You don't want to try on too many Oscar dresses prior to actually getting an Oscar nomination. But from the moment I got nominated for Best Picture for An Education in early February, along with my co-producer Finola Dwyer, things started getting really busy.
The moment we heard the news, we jumped up and down, and hugged each other. Obviously we were delighted that Carey Mulligan had been nominated for Best Actress. Then I had to text my husband Nick Hornby, who wrote the screenplay, to let him know he had been nominated. He was far too nervous to watch the live feed online.
We always felt it was a universal story and a star-making role – and we got it right! But it was a difficult film to finance because financiers don't like near period. It is more expensive to make than a contemporary film and it is always harder to market.
It didn't have a starring role for a named actress. It was always going to be a discovery. It has spoken to audiences internationally and we've had the recognition with all the British nominations, and now with the Oscar nominations, it was such an honour.
The first thing we did was get on the phone to a few designers to get hold of a dress. We had just received a very kind and helpful message back from Alexander McQueen's right-hand lady, hours before his death was announced.
I went with the designer Ben de Lisi because he had dressed my friend Christine Langan, when she produced for The Queen. He was willing to work with and adapt a size 12 sample that he had for a forthcoming evening wear range.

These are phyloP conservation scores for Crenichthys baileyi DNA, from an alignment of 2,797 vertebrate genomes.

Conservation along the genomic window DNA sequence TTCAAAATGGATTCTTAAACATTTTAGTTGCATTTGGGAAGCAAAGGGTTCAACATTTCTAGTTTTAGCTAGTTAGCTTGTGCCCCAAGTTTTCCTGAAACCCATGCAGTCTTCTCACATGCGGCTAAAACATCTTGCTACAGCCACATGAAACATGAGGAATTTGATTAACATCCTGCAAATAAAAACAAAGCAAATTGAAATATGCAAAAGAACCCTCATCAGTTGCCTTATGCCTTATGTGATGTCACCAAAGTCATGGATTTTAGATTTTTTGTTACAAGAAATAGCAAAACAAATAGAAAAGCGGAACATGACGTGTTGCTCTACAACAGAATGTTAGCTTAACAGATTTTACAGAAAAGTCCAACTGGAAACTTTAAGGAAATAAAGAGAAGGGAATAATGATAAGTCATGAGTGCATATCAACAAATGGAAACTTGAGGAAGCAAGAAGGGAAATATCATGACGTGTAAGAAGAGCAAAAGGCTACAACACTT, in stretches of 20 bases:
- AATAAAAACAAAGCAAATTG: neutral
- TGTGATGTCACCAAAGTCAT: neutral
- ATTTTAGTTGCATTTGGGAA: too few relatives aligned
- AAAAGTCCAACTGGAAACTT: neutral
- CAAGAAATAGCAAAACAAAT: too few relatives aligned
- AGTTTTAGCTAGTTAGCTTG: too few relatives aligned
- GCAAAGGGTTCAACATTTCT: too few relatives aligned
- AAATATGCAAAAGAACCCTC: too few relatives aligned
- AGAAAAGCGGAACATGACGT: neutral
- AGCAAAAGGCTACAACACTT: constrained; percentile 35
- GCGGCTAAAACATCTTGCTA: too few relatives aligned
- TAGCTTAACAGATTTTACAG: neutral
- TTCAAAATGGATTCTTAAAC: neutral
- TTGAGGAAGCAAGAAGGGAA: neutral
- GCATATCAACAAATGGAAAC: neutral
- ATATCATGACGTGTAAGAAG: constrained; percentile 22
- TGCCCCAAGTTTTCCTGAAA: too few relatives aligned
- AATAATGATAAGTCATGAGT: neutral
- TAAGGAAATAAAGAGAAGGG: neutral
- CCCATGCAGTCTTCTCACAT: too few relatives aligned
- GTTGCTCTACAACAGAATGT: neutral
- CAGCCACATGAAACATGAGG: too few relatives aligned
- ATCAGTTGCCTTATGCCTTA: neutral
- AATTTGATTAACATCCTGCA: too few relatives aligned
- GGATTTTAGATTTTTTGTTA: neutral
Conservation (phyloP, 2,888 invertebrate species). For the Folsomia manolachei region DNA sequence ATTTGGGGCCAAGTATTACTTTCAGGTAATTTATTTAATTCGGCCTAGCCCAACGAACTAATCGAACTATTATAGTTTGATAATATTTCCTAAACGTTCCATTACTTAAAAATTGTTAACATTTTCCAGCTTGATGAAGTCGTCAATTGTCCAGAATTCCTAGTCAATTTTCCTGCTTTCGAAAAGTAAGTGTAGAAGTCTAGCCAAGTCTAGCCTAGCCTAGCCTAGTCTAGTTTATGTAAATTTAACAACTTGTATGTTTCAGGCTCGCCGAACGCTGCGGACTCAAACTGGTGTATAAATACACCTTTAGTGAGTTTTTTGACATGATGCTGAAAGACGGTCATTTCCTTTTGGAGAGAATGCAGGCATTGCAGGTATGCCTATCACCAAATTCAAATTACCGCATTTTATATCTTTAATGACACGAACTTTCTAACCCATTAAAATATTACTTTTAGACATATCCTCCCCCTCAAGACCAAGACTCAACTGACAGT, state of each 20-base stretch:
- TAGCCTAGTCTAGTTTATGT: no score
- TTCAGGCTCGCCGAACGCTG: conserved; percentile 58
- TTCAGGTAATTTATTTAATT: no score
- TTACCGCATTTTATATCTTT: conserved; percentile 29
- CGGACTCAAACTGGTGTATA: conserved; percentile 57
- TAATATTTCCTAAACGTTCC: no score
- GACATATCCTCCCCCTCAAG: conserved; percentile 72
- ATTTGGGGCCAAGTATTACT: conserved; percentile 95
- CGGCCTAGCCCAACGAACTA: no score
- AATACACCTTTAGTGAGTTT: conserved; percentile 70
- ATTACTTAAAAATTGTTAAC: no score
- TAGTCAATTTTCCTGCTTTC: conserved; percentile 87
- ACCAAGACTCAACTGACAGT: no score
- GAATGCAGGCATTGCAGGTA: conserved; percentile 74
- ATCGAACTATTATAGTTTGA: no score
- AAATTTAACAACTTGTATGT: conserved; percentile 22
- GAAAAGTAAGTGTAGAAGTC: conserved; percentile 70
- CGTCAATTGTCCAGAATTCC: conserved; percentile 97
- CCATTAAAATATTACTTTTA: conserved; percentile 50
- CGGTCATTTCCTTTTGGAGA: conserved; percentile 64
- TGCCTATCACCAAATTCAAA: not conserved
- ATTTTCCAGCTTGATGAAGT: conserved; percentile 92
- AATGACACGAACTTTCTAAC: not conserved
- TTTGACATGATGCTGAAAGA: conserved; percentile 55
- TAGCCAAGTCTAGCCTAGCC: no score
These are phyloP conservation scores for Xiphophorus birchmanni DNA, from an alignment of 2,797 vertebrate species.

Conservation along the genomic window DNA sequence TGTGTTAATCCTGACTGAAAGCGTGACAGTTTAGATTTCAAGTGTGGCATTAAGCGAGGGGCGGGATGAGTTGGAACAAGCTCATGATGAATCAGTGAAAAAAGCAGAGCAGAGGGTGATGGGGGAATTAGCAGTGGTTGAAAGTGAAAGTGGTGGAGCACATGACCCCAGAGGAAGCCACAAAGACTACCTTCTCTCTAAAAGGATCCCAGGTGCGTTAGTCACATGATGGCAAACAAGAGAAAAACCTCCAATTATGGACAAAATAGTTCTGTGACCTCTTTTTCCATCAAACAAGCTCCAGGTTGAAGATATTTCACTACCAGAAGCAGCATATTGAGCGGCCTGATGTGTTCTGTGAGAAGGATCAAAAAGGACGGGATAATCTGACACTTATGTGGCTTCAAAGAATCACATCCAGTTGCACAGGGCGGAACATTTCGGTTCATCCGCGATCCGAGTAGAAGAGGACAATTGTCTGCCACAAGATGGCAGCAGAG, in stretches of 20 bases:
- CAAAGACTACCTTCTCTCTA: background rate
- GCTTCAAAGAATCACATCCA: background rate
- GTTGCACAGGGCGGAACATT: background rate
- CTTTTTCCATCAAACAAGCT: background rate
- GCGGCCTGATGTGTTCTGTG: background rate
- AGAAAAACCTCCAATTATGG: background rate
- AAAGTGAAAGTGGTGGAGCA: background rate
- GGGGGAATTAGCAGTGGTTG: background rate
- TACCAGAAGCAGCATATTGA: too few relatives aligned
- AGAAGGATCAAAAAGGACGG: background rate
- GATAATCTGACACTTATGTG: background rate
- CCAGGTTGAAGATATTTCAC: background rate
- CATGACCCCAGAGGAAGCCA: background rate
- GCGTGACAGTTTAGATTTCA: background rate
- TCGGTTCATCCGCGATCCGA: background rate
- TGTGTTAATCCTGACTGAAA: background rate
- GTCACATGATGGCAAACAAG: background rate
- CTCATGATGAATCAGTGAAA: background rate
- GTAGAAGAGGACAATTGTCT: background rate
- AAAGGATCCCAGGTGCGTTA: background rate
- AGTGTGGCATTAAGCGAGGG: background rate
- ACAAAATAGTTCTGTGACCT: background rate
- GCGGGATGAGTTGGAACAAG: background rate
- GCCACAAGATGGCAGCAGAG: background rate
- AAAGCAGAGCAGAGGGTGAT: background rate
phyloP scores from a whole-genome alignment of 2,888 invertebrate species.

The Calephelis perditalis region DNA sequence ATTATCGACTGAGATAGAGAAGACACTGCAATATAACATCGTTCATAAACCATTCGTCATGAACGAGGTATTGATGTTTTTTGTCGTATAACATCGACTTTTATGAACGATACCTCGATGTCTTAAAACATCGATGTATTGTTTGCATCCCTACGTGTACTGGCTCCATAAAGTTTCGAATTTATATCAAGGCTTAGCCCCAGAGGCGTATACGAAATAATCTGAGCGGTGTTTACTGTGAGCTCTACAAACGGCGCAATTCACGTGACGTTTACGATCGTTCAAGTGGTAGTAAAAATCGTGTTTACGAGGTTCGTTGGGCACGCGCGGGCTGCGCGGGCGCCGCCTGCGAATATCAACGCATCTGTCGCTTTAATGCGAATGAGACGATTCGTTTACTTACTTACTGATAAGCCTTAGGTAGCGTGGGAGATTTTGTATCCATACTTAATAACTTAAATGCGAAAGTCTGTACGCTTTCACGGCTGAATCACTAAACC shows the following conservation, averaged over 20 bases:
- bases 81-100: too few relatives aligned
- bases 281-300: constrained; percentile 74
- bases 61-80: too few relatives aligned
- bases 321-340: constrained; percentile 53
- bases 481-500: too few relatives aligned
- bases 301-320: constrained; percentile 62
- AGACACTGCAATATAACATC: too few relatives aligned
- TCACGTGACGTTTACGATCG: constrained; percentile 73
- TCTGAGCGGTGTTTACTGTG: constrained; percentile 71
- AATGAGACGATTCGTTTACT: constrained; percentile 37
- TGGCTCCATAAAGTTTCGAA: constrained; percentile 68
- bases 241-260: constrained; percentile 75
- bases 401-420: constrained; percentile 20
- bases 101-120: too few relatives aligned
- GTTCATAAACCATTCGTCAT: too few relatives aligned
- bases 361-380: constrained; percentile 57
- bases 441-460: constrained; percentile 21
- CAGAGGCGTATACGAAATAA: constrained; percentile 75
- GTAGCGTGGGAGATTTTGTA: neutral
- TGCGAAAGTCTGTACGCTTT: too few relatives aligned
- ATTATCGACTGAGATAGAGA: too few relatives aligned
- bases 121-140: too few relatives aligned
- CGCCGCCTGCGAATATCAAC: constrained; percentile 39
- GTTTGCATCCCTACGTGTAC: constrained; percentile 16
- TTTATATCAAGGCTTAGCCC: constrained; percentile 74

It's not easy finding a dress for the Oscars these days. With the economic downturn, people can lend only what they have on the press rails. They can discount what they have in the shops for you quite significantly, but the days of them plucking things off the shop floor and saying "There you go, darling" is not a reality any more.
Of course the press rails are size eight and below. Even though I like to think that Finola and I are in reasonable shape, it's pretty hard to get into anything off the press rails.
We managed to get Adler's jewels for the Baftas, but not for the Oscars. Although previously they had loaned jewels that you could then take over to LA – and they sent security with you to the airport – this year they are not doing that.
We have had to book appointments with Boucheron, a French jewellers, who have an outlet in LA, who I hope are going to be lending us jewels. I may not find something that goes with my turquoise dress. So I had to go and buy pretty cheap but effective costume jewellery from Topshop just in case.
Then I bought a pair of Jimmy Choo shoes to go with my dress but I needed a clutch bag, which was twice as much as the shoes. It would have been a ridiculous purchase as I'd use it only once. But Jimmy Choo can lend you items only in LA from their Oscars range, so I don't know if it will match.
I also bought myself a new Sony Reader and I have been stocking it up with all the reading that I should be doing on the flight going over and on the way back.